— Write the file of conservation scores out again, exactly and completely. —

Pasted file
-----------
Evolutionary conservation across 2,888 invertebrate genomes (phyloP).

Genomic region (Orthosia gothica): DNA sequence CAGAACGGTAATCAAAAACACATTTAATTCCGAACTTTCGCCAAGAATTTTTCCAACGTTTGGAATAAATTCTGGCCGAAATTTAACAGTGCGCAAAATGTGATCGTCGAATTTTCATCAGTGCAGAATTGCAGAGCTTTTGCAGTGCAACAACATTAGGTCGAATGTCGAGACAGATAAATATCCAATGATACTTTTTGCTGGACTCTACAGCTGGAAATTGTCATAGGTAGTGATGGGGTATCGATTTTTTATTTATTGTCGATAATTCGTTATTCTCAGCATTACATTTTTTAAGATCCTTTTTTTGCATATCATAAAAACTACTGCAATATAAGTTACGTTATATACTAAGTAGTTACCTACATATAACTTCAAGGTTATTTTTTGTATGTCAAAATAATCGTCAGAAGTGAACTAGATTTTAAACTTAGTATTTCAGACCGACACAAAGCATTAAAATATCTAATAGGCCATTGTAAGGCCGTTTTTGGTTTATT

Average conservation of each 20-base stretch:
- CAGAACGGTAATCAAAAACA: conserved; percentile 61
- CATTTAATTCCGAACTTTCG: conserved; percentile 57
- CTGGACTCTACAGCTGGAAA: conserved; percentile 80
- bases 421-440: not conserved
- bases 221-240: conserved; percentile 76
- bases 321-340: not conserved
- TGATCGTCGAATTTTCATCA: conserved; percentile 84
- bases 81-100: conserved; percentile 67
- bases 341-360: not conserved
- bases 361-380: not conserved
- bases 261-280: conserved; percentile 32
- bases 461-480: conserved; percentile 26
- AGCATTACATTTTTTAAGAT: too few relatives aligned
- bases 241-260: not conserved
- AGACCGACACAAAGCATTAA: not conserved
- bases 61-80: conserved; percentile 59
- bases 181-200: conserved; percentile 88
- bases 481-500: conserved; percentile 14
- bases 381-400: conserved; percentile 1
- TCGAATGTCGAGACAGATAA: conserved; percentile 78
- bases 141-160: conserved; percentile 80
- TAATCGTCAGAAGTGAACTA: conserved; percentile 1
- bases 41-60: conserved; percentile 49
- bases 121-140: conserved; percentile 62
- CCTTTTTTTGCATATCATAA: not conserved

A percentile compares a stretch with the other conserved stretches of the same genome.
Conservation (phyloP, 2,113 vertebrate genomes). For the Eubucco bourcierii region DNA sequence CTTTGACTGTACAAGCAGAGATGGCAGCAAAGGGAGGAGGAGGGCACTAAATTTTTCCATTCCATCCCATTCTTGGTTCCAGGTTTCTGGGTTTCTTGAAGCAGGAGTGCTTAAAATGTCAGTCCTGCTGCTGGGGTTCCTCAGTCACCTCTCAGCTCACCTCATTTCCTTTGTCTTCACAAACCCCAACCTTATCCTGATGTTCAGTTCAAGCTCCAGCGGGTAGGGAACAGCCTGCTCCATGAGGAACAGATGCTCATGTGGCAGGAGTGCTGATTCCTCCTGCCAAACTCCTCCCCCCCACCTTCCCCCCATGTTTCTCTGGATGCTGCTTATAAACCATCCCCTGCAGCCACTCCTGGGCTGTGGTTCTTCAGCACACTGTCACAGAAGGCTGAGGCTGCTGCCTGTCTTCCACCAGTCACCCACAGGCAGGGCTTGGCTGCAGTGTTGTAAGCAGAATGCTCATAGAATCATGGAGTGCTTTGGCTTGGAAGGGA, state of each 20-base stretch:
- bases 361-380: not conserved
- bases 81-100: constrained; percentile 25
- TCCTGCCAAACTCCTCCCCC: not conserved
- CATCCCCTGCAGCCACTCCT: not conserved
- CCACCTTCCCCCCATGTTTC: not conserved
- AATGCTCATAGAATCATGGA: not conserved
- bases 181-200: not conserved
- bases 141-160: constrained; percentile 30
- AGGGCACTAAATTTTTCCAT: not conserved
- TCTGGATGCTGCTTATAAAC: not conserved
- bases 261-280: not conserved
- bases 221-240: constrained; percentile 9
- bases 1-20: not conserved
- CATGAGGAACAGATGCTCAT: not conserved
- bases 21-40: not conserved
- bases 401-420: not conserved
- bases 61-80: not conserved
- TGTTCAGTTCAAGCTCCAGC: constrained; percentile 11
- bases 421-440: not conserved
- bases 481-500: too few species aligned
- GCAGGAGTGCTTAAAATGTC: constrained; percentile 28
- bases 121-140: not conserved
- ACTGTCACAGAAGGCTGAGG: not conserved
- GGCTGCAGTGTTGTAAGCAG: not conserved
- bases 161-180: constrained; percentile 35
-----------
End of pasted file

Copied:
Evolutionary conservation across 2,888 invertebrate genomes (phyloP).

Genomic region (Orthosia gothica): DNA sequence CAGAACGGTAATCAAAAACACATTTAATTCCGAACTTTCGCCAAGAATTTTTCCAACGTTTGGAATAAATTCTGGCCGAAATTTAACAGTGCGCAAAATGTGATCGTCGAATTTTCATCAGTGCAGAATTGCAGAGCTTTTGCAGTGCAACAACATTAGGTCGAATGTCGAGACAGATAAATATCCAATGATACTTTTTGCTGGACTCTACAGCTGGAAATTGTCATAGGTAGTGATGGGGTATCGATTTTTTATTTATTGTCGATAATTCGTTATTCTCAGCATTACATTTTTTAAGATCCTTTTTTTGCATATCATAAAAACTACTGCAATATAAGTTACGTTATATACTAAGTAGTTACCTACATATAACTTCAAGGTTATTTTTTGTATGTCAAAATAATCGTCAGAAGTGAACTAGATTTTAAACTTAGTATTTCAGACCGACACAAAGCATTAAAATATCTAATAGGCCATTGTAAGGCCGTTTTTGGTTTATT

Average conservation of each 20-base stretch:
- CAGAACGGTAATCAAAAACA: conserved; percentile 61
- CATTTAATTCCGAACTTTCG: conserved; percentile 57
- CTGGACTCTACAGCTGGAAA: conserved; percentile 80
- bases 421-440: not conserved
- bases 221-240: conserved; percentile 76
- bases 321-340: not conserved
- TGATCGTCGAATTTTCATCA: conserved; percentile 84
- bases 81-100: conserved; percentile 67
- bases 341-360: not conserved
- bases 361-380: not conserved
- bases 261-280: conserved; percentile 32
- bases 461-480: conserved; percentile 26
- AGCATTACATTTTTTAAGAT: too few relatives aligned
- bases 241-260: not conserved
- AGACCGACACAAAGCATTAA: not conserved
- bases 61-80: conserved; percentile 59
- bases 181-200: conserved; percentile 88
- bases 481-500: conserved; percentile 14
- bases 381-400: conserved; percentile 1
- TCGAATGTCGAGACAGATAA: conserved; percentile 78
- bases 141-160: conserved; percentile 80
- TAATCGTCAGAAGTGAACTA: conserved; percentile 1
- bases 41-60: conserved; percentile 49
- bases 121-140: conserved; percentile 62
- CCTTTTTTTGCATATCATAA: not conserved

A percentile compares a stretch with the other conserved stretches of the same genome.
Conservation (phyloP, 2,113 vertebrate genomes). For the Eubucco bourcierii region DNA sequence CTTTGACTGTACAAGCAGAGATGGCAGCAAAGGGAGGAGGAGGGCACTAAATTTTTCCATTCCATCCCATTCTTGGTTCCAGGTTTCTGGGTTTCTTGAAGCAGGAGTGCTTAAAATGTCAGTCCTGCTGCTGGGGTTCCTCAGTCACCTCTCAGCTCACCTCATTTCCTTTGTCTTCACAAACCCCAACCTTATCCTGATGTTCAGTTCAAGCTCCAGCGGGTAGGGAACAGCCTGCTCCATGAGGAACAGATGCTCATGTGGCAGGAGTGCTGATTCCTCCTGCCAAACTCCTCCCCCCCACCTTCCCCCCATGTTTCTCTGGATGCTGCTTATAAACCATCCCCTGCAGCCACTCCTGGGCTGTGGTTCTTCAGCACACTGTCACAGAAGGCTGAGGCTGCTGCCTGTCTTCCACCAGTCACCCACAGGCAGGGCTTGGCTGCAGTGTTGTAAGCAGAATGCTCATAGAATCATGGAGTGCTTTGGCTTGGAAGGGA, state of each 20-base stretch:
- bases 361-380: not conserved
- bases 81-100: constrained; percentile 25
- TCCTGCCAAACTCCTCCCCC: not conserved
- CATCCCCTGCAGCCACTCCT: not conserved
- CCACCTTCCCCCCATGTTTC: not conserved
- AATGCTCATAGAATCATGGA: not conserved
- bases 181-200: not conserved
- bases 141-160: constrained; percentile 30
- AGGGCACTAAATTTTTCCAT: not conserved
- TCTGGATGCTGCTTATAAAC: not conserved
- bases 261-280: not conserved
- bases 221-240: constrained; percentile 9
- bases 1-20: not conserved
- CATGAGGAACAGATGCTCAT: not conserved
- bases 21-40: not conserved
- bases 401-420: not conserved
- bases 61-80: not conserved
- TGTTCAGTTCAAGCTCCAGC: constrained; percentile 11
- bases 421-440: not conserved
- bases 481-500: too few species aligned
- GCAGGAGTGCTTAAAATGTC: constrained; percentile 28
- bases 121-140: not conserved
- ACTGTCACAGAAGGCTGAGG: not conserved
- GGCTGCAGTGTTGTAAGCAG: not conserved
- bases 161-180: constrained; percentile 35